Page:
A selection of writing on the regeneration of the area that gave birth to the industrial revolution in Leeds.
May 14, 2019
The Japanese art of Kintsugi is the restoration of broken pottery with the use of lacquer dust or with powdered gold, silver or platinum. It creates a new piece of art that, scars and all, is considered more valuable than the original piece. In relating this to our everyday lives, it demonstrates that we should be proud of our scars because it is those that make us what we are. Also, we should never discard something and dismiss it as worthless, because everything can be repaired, and sometimes the breaks make the end result more precious.
May 10, 2019
We might count ourselves fortunate when we consider that human life has existed on the planet for millions of years and yet we are the generation that witnessed the birth of the internet, and teabags, and we even saw Leeds United win a trophy. What is also remarkable is that in all that time, the Industrial Revolution is still considered one of the world’s most seismic evolutionary steps forward and it happened in Britain, and furthermore, we can still see evidence of it in Leeds today.
May 03, 2019
Arup is a global consultancy that addresses every aspect of the built environment, from initial planning and advisory services, through building design, structural engineering and a full range of specialist technical disciplines.
April 25, 2019
A new revolution in Leeds is happening; a new wave of development bringing opportunities, growth and a revived momentum to the South Bank area of Leeds. Enabling work for CEG’s Globe Point and Globe Square developments has already started, with archaeological digs currently taking place on the site, which was the location of John Marshall’s first two flax mills that kick-started the industrial revolution in Leeds.
April 16, 2019
Before delving more deeply into the history of John Marshall, his life, family, business and influence, and the fascinating story of Temple Works, it feels right to document a brief history of Holbeck itself and rightly acknowledge many other people who have helped shape the area.
April 03, 2019
Holbeck was built on innovation; people having ideas and a hunger to put them into practice. In the 1800s those ideas forged communities and gave people purpose, abilities and belonging. Alas the industrial revolution came and went, and so did the catalyst for change. But if you can sense something happening in 21st century Holbeck, it is because like-minded people are having ideas and feeling a hunger again.
March 29, 2019
John Marshall built his first flax mill in 1791 on an open patch of undeveloped land in Holbeck to the south of the Leeds Liverpool Canal and to the north of the Hol Beck. He paid William Naylor £600 for an acre-sized freehold plot on what was already known as Water Lane a year earlier in 1790. He wanted to relocate his flax spinning business there due to the commercial benefits offered by transportation via the newly completed canal and the power source provided by the Beck. Also, the local population of the nearby village of Holbeck provided a plentiful supply of willing and available workers.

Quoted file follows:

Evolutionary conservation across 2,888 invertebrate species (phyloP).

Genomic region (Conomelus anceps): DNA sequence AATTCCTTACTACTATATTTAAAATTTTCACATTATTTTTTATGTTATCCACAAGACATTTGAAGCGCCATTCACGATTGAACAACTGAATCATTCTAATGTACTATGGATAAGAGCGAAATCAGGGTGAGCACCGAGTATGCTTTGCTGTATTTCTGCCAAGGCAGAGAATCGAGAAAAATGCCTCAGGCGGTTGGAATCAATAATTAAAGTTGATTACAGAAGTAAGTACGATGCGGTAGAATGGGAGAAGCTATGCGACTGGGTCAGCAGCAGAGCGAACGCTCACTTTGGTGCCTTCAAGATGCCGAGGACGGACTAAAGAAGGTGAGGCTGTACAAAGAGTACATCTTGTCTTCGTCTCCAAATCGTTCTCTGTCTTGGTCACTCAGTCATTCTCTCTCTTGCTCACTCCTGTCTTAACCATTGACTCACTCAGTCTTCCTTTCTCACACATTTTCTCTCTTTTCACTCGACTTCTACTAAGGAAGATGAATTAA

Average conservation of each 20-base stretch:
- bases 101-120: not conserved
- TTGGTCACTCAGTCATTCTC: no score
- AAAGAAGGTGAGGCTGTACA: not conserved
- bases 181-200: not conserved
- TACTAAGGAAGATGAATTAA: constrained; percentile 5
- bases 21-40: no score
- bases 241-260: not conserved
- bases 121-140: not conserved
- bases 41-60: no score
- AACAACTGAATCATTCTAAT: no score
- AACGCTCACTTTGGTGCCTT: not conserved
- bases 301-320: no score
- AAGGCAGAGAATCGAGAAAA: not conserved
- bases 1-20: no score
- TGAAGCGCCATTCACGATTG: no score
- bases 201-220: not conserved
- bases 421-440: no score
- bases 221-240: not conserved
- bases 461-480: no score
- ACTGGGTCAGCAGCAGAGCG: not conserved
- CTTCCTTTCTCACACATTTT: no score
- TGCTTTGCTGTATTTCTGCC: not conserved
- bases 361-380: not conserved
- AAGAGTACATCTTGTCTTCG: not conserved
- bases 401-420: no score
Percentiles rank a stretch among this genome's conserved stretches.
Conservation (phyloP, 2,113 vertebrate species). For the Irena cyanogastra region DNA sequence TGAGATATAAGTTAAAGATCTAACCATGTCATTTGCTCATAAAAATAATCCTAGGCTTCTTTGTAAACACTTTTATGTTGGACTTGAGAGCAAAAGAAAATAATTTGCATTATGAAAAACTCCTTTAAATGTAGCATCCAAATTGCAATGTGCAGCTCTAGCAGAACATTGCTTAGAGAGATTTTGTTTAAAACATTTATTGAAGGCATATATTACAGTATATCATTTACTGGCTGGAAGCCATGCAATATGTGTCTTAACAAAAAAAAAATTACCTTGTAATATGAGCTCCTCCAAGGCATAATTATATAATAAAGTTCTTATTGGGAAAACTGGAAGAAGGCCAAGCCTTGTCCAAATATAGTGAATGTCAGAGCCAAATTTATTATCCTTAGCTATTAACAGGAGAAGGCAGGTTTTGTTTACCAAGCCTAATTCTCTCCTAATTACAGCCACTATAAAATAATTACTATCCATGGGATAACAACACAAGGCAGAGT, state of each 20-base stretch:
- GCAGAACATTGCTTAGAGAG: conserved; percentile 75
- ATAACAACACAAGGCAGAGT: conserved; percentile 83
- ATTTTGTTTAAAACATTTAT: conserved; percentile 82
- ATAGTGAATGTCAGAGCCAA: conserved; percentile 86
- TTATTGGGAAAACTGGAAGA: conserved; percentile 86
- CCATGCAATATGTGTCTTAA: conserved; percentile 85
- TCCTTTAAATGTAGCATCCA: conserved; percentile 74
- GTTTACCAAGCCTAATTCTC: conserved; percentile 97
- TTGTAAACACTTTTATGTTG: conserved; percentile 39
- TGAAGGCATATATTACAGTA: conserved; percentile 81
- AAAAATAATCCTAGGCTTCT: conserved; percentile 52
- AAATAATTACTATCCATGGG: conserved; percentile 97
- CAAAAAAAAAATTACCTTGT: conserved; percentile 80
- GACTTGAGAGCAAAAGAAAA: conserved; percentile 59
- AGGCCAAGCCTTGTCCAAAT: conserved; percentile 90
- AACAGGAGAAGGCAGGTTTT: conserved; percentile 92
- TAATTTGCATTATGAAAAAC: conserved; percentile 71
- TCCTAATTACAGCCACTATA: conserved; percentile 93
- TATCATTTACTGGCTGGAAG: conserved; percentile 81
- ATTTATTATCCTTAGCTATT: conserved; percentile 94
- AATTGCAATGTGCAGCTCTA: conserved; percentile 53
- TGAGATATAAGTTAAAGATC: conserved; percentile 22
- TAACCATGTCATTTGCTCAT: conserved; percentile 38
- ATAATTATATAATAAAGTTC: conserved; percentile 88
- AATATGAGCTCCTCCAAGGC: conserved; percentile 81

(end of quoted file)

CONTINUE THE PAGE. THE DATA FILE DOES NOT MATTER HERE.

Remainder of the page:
March 22, 2019
Holbeck was the birthplace of the industrial revolution in Leeds, but it has a fascinating history in many other ways too.
March 12, 2019
Development company CEG group acquired the fascinating heritage asset Temple Works in January 2018. Since this time it has met a series of significant challenges in the process of fully understanding the building’s past development, present condition and potential for the future.
March 06, 2019
Holbeck is the spiritual heart of the industrial revolution in Leeds, but how and why did Holbeck become lost? Looking south, beyond the hive of activity within the cobbled streets of the regenerated Round Foundry and the urbane lilt of the digital curiosities within it, is a confused panorama, ingloriously cast adrift by a ceaseless quest for progress which commenced on its doorstep.
February 27, 2019
Temple Works has often been referred to as the ‘jewel in the crown of Leeds heritage’. It is a building of huge significance, arguably on a global scale. By the time the main mill building was constructed in 1840, John Marshall was retired from the business and died five years later. His empire had been exporting yarn across the world for over 40 years, and the construction of Temple Works, or Temple Mill as it was initially called, represented the zenith of the Marshall’s business.
February 20, 2019
Laundry flaps in the breeze between the inflexible arrangement of back-to-backs; trousers, sheets and school clothes are infused with the toxic fumes of daily urban grind. Takeaways and multi-cultural mini-markets stand in the shadow of the lurching menace of concrete subways, while empty playgrounds ache and closed-down pubs morph into something to help us forget, or they give up the ghost altogether.
February 13, 2019
Space is everything. You can do a lot with it. We used to have lots of it in Leeds, but now we don’t, so have we used it wisely? Well…. we’ve created modern day Leeds; a pulsating metropolis of opportunity, built on a history of struggle, invention and hard work. But the struggle is still there.